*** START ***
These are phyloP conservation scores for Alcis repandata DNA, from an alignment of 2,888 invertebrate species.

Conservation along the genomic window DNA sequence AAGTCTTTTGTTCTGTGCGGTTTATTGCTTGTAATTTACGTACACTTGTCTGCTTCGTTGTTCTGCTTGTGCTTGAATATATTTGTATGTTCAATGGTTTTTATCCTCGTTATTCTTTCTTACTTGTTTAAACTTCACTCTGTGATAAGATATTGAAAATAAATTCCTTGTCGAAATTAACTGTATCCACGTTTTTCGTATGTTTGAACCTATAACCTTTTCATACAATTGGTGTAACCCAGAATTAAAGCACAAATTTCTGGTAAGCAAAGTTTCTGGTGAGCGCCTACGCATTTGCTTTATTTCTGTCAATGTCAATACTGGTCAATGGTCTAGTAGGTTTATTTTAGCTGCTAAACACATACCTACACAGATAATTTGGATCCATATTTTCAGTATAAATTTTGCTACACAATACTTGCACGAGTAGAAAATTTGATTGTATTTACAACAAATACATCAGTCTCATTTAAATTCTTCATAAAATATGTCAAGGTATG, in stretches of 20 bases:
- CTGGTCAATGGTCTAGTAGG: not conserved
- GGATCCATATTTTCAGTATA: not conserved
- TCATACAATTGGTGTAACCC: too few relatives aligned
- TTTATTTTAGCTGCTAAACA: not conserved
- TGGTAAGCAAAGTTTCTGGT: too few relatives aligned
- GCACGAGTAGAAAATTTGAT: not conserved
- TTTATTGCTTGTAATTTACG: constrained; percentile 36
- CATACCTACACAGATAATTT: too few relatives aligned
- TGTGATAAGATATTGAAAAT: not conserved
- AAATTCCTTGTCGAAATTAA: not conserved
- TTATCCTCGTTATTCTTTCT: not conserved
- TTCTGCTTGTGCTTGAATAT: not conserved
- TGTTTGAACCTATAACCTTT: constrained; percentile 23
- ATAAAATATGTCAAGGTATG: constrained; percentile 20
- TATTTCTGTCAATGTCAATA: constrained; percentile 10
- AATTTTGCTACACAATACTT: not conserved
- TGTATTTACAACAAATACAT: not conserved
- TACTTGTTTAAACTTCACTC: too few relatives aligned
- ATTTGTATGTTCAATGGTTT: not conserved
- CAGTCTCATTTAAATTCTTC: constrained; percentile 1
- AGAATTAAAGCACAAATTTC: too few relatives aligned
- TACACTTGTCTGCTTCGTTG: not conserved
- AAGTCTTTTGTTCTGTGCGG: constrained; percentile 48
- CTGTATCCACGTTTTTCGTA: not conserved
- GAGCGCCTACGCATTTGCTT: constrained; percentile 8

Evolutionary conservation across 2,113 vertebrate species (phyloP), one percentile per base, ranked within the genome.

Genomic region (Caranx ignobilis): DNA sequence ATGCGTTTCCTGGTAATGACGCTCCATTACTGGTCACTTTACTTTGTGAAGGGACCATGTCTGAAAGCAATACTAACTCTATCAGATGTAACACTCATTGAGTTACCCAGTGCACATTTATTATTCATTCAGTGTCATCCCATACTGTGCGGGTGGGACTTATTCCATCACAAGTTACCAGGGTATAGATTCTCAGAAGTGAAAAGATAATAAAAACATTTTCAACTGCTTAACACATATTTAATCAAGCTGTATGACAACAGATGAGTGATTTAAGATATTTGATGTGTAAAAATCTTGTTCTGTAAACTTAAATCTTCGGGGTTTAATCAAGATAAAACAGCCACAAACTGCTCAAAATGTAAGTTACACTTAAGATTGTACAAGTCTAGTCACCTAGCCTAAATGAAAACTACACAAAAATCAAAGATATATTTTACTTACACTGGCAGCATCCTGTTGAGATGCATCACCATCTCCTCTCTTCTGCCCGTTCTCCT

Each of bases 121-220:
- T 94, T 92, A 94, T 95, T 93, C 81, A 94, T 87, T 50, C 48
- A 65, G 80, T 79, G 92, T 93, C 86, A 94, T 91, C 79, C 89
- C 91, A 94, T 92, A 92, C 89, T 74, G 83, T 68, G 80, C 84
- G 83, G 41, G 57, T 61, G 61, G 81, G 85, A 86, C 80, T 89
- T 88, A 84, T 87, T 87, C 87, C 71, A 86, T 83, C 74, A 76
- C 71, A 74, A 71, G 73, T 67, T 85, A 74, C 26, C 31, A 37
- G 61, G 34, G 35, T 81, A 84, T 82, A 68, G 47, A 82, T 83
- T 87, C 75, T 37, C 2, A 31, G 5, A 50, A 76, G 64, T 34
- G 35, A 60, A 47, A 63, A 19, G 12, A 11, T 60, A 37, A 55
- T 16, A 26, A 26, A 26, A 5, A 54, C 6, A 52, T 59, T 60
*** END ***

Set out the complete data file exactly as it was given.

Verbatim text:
These are phyloP conservation scores for Alcis repandata DNA, from an alignment of 2,888 invertebrate species.

Conservation along the genomic window DNA sequence AAGTCTTTTGTTCTGTGCGGTTTATTGCTTGTAATTTACGTACACTTGTCTGCTTCGTTGTTCTGCTTGTGCTTGAATATATTTGTATGTTCAATGGTTTTTATCCTCGTTATTCTTTCTTACTTGTTTAAACTTCACTCTGTGATAAGATATTGAAAATAAATTCCTTGTCGAAATTAACTGTATCCACGTTTTTCGTATGTTTGAACCTATAACCTTTTCATACAATTGGTGTAACCCAGAATTAAAGCACAAATTTCTGGTAAGCAAAGTTTCTGGTGAGCGCCTACGCATTTGCTTTATTTCTGTCAATGTCAATACTGGTCAATGGTCTAGTAGGTTTATTTTAGCTGCTAAACACATACCTACACAGATAATTTGGATCCATATTTTCAGTATAAATTTTGCTACACAATACTTGCACGAGTAGAAAATTTGATTGTATTTACAACAAATACATCAGTCTCATTTAAATTCTTCATAAAATATGTCAAGGTATG, in stretches of 20 bases:
- CTGGTCAATGGTCTAGTAGG: not conserved
- GGATCCATATTTTCAGTATA: not conserved
- TCATACAATTGGTGTAACCC: too few relatives aligned
- TTTATTTTAGCTGCTAAACA: not conserved
- TGGTAAGCAAAGTTTCTGGT: too few relatives aligned
- GCACGAGTAGAAAATTTGAT: not conserved
- TTTATTGCTTGTAATTTACG: constrained; percentile 36
- CATACCTACACAGATAATTT: too few relatives aligned
- TGTGATAAGATATTGAAAAT: not conserved
- AAATTCCTTGTCGAAATTAA: not conserved
- TTATCCTCGTTATTCTTTCT: not conserved
- TTCTGCTTGTGCTTGAATAT: not conserved
- TGTTTGAACCTATAACCTTT: constrained; percentile 23
- ATAAAATATGTCAAGGTATG: constrained; percentile 20
- TATTTCTGTCAATGTCAATA: constrained; percentile 10
- AATTTTGCTACACAATACTT: not conserved
- TGTATTTACAACAAATACAT: not conserved
- TACTTGTTTAAACTTCACTC: too few relatives aligned
- ATTTGTATGTTCAATGGTTT: not conserved
- CAGTCTCATTTAAATTCTTC: constrained; percentile 1
- AGAATTAAAGCACAAATTTC: too few relatives aligned
- TACACTTGTCTGCTTCGTTG: not conserved
- AAGTCTTTTGTTCTGTGCGG: constrained; percentile 48
- CTGTATCCACGTTTTTCGTA: not conserved
- GAGCGCCTACGCATTTGCTT: constrained; percentile 8

Evolutionary conservation across 2,113 vertebrate species (phyloP), one percentile per base, ranked within the genome.

Genomic region (Caranx ignobilis): DNA sequence ATGCGTTTCCTGGTAATGACGCTCCATTACTGGTCACTTTACTTTGTGAAGGGACCATGTCTGAAAGCAATACTAACTCTATCAGATGTAACACTCATTGAGTTACCCAGTGCACATTTATTATTCATTCAGTGTCATCCCATACTGTGCGGGTGGGACTTATTCCATCACAAGTTACCAGGGTATAGATTCTCAGAAGTGAAAAGATAATAAAAACATTTTCAACTGCTTAACACATATTTAATCAAGCTGTATGACAACAGATGAGTGATTTAAGATATTTGATGTGTAAAAATCTTGTTCTGTAAACTTAAATCTTCGGGGTTTAATCAAGATAAAACAGCCACAAACTGCTCAAAATGTAAGTTACACTTAAGATTGTACAAGTCTAGTCACCTAGCCTAAATGAAAACTACACAAAAATCAAAGATATATTTTACTTACACTGGCAGCATCCTGTTGAGATGCATCACCATCTCCTCTCTTCTGCCCGTTCTCCT

Each of bases 121-220:
- T 94, T 92, A 94, T 95, T 93, C 81, A 94, T 87, T 50, C 48
- A 65, G 80, T 79, G 92, T 93, C 86, A 94, T 91, C 79, C 89
- C 91, A 94, T 92, A 92, C 89, T 74, G 83, T 68, G 80, C 84
- G 83, G 41, G 57, T 61, G 61, G 81, G 85, A 86, C 80, T 89
- T 88, A 84, T 87, T 87, C 87, C 71, A 86, T 83, C 74, A 76
- C 71, A 74, A 71, G 73, T 67, T 85, A 74, C 26, C 31, A 37
- G 61, G 34, G 35, T 81, A 84, T 82, A 68, G 47, A 82, T 83
- T 87, C 75, T 37, C 2, A 31, G 5, A 50, A 76, G 64, T 34
- G 35, A 60, A 47, A 63, A 19, G 12, A 11, T 60, A 37, A 55
- T 16, A 26, A 26, A 26, A 5, A 54, C 6, A 52, T 59, T 60